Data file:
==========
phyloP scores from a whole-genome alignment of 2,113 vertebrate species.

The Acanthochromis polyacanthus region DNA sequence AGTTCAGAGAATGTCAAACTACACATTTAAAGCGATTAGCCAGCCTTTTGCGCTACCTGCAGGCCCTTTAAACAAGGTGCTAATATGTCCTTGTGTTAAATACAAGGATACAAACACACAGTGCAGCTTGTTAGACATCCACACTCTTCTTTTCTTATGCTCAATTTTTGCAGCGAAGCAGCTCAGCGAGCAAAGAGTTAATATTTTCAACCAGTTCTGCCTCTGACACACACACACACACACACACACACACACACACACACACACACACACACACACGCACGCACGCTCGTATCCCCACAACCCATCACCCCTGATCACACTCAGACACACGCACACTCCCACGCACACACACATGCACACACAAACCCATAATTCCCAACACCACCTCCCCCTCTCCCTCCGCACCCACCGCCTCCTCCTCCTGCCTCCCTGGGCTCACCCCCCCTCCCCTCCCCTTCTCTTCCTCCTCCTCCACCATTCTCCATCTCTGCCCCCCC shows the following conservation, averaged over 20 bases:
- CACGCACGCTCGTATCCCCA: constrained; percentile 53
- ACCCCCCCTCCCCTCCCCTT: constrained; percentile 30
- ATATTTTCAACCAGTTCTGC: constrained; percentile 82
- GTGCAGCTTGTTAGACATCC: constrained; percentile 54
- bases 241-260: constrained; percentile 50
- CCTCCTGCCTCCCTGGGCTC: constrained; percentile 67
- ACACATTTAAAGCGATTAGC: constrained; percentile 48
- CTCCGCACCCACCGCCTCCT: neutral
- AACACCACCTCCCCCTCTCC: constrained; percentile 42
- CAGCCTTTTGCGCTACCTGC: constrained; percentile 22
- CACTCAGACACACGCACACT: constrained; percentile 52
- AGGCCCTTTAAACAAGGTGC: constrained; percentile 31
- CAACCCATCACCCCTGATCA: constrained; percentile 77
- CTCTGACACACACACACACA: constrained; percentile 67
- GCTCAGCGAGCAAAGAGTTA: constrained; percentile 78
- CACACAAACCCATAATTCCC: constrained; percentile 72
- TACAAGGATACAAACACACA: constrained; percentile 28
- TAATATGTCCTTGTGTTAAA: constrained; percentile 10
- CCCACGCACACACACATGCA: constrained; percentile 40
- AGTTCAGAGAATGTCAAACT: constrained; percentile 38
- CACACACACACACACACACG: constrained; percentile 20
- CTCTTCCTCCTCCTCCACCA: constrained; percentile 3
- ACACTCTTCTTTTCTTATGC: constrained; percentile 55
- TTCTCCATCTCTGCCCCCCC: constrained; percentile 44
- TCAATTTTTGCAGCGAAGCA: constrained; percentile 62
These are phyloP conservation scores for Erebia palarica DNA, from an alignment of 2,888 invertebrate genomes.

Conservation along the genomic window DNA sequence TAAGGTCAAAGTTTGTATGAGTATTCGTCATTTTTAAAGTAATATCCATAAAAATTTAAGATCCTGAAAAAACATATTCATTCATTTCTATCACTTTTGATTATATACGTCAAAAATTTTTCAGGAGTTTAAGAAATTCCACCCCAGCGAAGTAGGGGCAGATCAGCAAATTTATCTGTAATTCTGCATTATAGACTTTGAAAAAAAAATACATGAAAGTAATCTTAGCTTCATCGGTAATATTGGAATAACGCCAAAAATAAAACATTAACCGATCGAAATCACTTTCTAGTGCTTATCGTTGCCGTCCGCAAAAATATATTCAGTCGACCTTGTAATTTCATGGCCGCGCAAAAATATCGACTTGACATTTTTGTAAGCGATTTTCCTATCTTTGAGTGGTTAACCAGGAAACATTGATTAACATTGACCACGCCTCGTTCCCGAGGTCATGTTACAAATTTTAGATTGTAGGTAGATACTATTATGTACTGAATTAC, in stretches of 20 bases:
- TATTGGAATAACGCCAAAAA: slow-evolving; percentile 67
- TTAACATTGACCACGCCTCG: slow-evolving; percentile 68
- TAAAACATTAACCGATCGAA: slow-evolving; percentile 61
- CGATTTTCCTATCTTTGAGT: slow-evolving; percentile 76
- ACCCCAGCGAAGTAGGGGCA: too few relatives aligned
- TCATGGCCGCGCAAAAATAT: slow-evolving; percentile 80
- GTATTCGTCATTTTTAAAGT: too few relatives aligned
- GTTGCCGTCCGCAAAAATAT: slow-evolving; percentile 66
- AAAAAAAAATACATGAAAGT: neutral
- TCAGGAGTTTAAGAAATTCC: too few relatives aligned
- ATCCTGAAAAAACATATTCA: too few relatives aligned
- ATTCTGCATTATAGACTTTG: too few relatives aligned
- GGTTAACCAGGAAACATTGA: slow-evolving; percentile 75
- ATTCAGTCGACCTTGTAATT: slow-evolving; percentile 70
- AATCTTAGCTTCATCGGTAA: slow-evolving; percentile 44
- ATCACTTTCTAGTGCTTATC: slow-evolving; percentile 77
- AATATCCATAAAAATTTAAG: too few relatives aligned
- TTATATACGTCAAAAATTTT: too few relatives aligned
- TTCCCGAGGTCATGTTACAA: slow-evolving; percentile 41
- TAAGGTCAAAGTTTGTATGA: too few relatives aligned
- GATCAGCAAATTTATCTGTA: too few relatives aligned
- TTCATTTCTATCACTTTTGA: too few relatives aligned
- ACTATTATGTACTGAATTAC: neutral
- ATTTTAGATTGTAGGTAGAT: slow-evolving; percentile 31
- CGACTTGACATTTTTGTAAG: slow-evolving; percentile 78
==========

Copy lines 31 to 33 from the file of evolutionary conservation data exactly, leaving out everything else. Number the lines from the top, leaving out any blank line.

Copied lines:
- TTAACATTGACCACGCCTCG: slow-evolving; percentile 68
- TAAAACATTAACCGATCGAA: slow-evolving; percentile 61
- CGATTTTCCTATCTTTGAGT: slow-evolving; percentile 76